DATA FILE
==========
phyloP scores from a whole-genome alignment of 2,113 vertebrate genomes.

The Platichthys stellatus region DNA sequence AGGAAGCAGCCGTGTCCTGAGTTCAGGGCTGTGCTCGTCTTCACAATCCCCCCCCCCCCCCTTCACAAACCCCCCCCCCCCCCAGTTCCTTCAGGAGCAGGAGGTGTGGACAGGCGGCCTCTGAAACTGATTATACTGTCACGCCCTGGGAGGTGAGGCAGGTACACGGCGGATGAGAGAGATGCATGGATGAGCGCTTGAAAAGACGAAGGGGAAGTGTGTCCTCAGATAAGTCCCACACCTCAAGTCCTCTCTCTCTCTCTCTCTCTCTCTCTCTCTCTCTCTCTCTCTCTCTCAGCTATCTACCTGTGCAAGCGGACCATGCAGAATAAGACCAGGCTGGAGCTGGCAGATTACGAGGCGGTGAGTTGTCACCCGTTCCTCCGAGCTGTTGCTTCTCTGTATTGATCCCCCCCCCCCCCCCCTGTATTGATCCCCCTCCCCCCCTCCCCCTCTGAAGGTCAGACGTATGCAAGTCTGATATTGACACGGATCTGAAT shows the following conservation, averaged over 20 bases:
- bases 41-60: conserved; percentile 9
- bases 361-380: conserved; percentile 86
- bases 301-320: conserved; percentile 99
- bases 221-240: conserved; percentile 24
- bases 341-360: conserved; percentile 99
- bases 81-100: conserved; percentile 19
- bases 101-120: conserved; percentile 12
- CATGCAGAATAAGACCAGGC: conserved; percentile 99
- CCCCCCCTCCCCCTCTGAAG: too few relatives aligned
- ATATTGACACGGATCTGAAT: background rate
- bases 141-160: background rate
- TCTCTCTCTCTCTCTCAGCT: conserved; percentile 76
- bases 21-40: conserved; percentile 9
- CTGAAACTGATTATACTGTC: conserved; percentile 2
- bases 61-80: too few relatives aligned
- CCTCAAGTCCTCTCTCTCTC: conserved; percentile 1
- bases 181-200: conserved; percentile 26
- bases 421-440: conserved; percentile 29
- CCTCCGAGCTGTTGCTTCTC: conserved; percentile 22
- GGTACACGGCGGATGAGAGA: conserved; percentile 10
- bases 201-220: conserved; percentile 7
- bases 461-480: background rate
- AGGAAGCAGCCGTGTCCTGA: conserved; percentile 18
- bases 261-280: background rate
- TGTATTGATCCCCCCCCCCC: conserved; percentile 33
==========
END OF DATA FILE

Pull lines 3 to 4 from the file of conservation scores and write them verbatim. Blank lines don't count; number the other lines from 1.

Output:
- bases 41-60: conserved; percentile 9
- bases 361-380: conserved; percentile 86